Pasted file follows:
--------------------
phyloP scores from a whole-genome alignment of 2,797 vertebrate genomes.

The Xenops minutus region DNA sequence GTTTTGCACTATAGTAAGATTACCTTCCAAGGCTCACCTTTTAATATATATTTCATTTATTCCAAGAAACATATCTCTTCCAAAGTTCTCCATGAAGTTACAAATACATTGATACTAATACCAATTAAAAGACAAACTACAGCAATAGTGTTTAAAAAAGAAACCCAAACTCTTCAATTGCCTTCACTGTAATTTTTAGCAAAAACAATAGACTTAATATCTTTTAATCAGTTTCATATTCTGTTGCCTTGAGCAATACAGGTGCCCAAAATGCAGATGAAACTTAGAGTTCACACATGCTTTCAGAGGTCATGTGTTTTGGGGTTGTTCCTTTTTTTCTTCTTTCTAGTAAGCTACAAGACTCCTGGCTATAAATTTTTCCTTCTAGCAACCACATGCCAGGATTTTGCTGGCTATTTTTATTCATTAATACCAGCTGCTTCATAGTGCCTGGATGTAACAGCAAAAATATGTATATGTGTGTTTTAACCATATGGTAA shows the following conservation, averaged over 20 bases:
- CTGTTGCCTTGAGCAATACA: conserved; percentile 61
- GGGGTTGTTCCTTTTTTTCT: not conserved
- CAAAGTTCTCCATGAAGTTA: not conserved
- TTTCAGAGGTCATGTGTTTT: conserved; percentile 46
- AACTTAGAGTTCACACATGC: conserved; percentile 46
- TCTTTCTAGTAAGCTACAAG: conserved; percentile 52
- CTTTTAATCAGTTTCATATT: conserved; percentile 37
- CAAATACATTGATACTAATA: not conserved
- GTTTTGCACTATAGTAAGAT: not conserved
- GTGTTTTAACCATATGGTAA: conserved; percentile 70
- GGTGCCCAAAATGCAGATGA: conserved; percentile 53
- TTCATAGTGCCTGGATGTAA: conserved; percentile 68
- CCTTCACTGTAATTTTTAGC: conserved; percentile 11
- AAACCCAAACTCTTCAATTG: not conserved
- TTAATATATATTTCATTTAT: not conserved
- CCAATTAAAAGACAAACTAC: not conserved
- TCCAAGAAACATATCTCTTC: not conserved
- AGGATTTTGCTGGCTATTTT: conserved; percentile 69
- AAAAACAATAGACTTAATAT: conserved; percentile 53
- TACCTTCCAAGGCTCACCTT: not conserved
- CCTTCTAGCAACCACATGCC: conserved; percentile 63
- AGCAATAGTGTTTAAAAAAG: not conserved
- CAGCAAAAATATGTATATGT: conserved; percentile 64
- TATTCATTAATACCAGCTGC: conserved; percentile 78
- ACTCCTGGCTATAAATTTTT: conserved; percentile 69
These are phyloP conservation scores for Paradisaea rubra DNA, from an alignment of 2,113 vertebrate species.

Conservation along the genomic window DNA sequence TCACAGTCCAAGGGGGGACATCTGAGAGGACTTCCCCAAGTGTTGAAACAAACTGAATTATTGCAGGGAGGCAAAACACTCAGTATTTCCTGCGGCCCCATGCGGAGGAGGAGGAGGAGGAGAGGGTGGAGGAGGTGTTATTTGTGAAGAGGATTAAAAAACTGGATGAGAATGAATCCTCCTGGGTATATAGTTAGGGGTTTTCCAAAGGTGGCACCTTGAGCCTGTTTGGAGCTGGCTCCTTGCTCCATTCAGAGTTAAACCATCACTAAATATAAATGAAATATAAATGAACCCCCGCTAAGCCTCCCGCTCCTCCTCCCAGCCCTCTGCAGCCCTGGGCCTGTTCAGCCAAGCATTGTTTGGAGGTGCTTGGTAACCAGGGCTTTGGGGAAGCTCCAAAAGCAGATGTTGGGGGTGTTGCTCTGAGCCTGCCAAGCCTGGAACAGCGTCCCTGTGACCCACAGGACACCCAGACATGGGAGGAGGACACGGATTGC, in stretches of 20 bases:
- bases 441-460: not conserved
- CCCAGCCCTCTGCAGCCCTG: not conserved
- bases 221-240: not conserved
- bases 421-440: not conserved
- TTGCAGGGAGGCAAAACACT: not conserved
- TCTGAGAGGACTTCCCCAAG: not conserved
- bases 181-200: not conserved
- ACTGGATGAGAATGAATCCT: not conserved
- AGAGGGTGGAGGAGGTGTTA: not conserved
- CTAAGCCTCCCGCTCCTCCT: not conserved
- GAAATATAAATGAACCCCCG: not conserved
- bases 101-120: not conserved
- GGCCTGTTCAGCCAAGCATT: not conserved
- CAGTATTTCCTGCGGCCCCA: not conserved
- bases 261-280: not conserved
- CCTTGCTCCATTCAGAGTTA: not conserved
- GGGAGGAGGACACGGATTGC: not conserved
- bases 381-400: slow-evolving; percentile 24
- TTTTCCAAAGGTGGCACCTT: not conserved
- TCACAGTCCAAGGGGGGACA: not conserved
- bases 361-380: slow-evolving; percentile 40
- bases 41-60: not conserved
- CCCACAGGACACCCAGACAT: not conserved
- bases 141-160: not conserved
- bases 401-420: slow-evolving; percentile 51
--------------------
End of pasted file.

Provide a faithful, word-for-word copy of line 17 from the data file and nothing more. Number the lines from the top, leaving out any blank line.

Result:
- TTAATATATATTTCATTTAT: not conserved